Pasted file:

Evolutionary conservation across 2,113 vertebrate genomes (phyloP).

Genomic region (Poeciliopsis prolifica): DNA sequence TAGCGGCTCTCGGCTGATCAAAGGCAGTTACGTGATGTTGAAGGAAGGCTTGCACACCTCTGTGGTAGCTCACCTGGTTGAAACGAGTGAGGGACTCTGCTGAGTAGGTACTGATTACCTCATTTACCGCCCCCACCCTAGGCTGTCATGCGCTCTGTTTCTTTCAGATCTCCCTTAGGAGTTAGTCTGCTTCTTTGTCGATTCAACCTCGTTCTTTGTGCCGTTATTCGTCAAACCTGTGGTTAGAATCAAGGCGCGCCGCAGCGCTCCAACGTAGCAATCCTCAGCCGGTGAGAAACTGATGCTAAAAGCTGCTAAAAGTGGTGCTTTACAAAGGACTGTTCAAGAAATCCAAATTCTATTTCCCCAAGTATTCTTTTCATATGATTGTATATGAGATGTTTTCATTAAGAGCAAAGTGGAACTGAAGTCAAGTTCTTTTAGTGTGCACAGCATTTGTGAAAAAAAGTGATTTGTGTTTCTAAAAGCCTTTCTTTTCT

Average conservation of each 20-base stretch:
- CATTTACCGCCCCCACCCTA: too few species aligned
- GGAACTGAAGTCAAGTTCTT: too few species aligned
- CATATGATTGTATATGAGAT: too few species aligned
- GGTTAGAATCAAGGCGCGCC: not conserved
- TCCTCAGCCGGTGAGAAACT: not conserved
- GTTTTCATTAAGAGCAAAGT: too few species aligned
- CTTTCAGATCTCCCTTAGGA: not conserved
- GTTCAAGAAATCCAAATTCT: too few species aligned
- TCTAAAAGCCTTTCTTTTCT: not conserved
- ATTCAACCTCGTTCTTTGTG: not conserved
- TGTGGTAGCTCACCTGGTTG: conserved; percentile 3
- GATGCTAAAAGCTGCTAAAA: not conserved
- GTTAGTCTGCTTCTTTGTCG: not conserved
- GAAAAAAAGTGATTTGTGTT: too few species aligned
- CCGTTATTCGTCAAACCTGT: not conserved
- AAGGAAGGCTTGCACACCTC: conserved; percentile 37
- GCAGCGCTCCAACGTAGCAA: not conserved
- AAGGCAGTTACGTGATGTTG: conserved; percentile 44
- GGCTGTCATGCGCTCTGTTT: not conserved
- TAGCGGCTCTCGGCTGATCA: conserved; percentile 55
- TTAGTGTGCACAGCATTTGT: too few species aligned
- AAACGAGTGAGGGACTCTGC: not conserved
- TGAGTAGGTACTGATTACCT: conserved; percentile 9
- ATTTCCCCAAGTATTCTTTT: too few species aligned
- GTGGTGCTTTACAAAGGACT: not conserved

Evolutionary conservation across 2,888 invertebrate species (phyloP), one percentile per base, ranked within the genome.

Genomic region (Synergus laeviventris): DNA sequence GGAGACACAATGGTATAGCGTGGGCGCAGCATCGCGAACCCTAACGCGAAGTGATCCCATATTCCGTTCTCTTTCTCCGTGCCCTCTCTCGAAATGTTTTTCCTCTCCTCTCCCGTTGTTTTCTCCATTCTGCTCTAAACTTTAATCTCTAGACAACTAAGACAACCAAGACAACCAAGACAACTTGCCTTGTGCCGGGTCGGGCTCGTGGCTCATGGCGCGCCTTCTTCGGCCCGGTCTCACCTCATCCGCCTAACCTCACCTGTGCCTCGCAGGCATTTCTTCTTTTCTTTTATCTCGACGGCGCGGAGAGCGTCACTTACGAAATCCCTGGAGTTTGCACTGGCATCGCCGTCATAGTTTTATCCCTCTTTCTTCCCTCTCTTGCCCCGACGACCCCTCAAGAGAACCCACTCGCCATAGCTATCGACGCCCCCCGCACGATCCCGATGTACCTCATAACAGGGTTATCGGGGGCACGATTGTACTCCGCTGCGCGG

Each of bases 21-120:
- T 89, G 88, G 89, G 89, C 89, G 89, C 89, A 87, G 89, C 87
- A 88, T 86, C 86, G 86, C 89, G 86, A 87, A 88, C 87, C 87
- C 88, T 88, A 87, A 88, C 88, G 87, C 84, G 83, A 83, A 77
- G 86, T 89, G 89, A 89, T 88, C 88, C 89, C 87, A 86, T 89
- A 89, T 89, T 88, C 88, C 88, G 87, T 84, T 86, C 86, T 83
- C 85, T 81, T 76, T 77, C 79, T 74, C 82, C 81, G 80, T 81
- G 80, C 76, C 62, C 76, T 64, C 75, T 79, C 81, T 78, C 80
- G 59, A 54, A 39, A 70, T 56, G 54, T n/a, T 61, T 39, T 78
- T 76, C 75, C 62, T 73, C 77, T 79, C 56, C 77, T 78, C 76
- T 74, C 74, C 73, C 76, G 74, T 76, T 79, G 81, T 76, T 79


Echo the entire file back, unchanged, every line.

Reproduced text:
Evolutionary conservation across 2,113 vertebrate genomes (phyloP).

Genomic region (Poeciliopsis prolifica): DNA sequence TAGCGGCTCTCGGCTGATCAAAGGCAGTTACGTGATGTTGAAGGAAGGCTTGCACACCTCTGTGGTAGCTCACCTGGTTGAAACGAGTGAGGGACTCTGCTGAGTAGGTACTGATTACCTCATTTACCGCCCCCACCCTAGGCTGTCATGCGCTCTGTTTCTTTCAGATCTCCCTTAGGAGTTAGTCTGCTTCTTTGTCGATTCAACCTCGTTCTTTGTGCCGTTATTCGTCAAACCTGTGGTTAGAATCAAGGCGCGCCGCAGCGCTCCAACGTAGCAATCCTCAGCCGGTGAGAAACTGATGCTAAAAGCTGCTAAAAGTGGTGCTTTACAAAGGACTGTTCAAGAAATCCAAATTCTATTTCCCCAAGTATTCTTTTCATATGATTGTATATGAGATGTTTTCATTAAGAGCAAAGTGGAACTGAAGTCAAGTTCTTTTAGTGTGCACAGCATTTGTGAAAAAAAGTGATTTGTGTTTCTAAAAGCCTTTCTTTTCT

Average conservation of each 20-base stretch:
- CATTTACCGCCCCCACCCTA: too few species aligned
- GGAACTGAAGTCAAGTTCTT: too few species aligned
- CATATGATTGTATATGAGAT: too few species aligned
- GGTTAGAATCAAGGCGCGCC: not conserved
- TCCTCAGCCGGTGAGAAACT: not conserved
- GTTTTCATTAAGAGCAAAGT: too few species aligned
- CTTTCAGATCTCCCTTAGGA: not conserved
- GTTCAAGAAATCCAAATTCT: too few species aligned
- TCTAAAAGCCTTTCTTTTCT: not conserved
- ATTCAACCTCGTTCTTTGTG: not conserved
- TGTGGTAGCTCACCTGGTTG: conserved; percentile 3
- GATGCTAAAAGCTGCTAAAA: not conserved
- GTTAGTCTGCTTCTTTGTCG: not conserved
- GAAAAAAAGTGATTTGTGTT: too few species aligned
- CCGTTATTCGTCAAACCTGT: not conserved
- AAGGAAGGCTTGCACACCTC: conserved; percentile 37
- GCAGCGCTCCAACGTAGCAA: not conserved
- AAGGCAGTTACGTGATGTTG: conserved; percentile 44
- GGCTGTCATGCGCTCTGTTT: not conserved
- TAGCGGCTCTCGGCTGATCA: conserved; percentile 55
- TTAGTGTGCACAGCATTTGT: too few species aligned
- AAACGAGTGAGGGACTCTGC: not conserved
- TGAGTAGGTACTGATTACCT: conserved; percentile 9
- ATTTCCCCAAGTATTCTTTT: too few species aligned
- GTGGTGCTTTACAAAGGACT: not conserved

Evolutionary conservation across 2,888 invertebrate species (phyloP), one percentile per base, ranked within the genome.

Genomic region (Synergus laeviventris): DNA sequence GGAGACACAATGGTATAGCGTGGGCGCAGCATCGCGAACCCTAACGCGAAGTGATCCCATATTCCGTTCTCTTTCTCCGTGCCCTCTCTCGAAATGTTTTTCCTCTCCTCTCCCGTTGTTTTCTCCATTCTGCTCTAAACTTTAATCTCTAGACAACTAAGACAACCAAGACAACCAAGACAACTTGCCTTGTGCCGGGTCGGGCTCGTGGCTCATGGCGCGCCTTCTTCGGCCCGGTCTCACCTCATCCGCCTAACCTCACCTGTGCCTCGCAGGCATTTCTTCTTTTCTTTTATCTCGACGGCGCGGAGAGCGTCACTTACGAAATCCCTGGAGTTTGCACTGGCATCGCCGTCATAGTTTTATCCCTCTTTCTTCCCTCTCTTGCCCCGACGACCCCTCAAGAGAACCCACTCGCCATAGCTATCGACGCCCCCCGCACGATCCCGATGTACCTCATAACAGGGTTATCGGGGGCACGATTGTACTCCGCTGCGCGG

Each of bases 21-120:
- T 89, G 88, G 89, G 89, C 89, G 89, C 89, A 87, G 89, C 87
- A 88, T 86, C 86, G 86, C 89, G 86, A 87, A 88, C 87, C 87
- C 88, T 88, A 87, A 88, C 88, G 87, C 84, G 83, A 83, A 77
- G 86, T 89, G 89, A 89, T 88, C 88, C 89, C 87, A 86, T 89
- A 89, T 89, T 88, C 88, C 88, G 87, T 84, T 86, C 86, T 83
- C 85, T 81, T 76, T 77, C 79, T 74, C 82, C 81, G 80, T 81
- G 80, C 76, C 62, C 76, T 64, C 75, T 79, C 81, T 78, C 80
- G 59, A 54, A 39, A 70, T 56, G 54, T n/a, T 61, T 39, T 78
- T 76, C 75, C 62, T 73, C 77, T 79, C 56, C 77, T 78, C 76
- T 74, C 74, C 73, C 76, G 74, T 76, T 79, G 81, T 76, T 79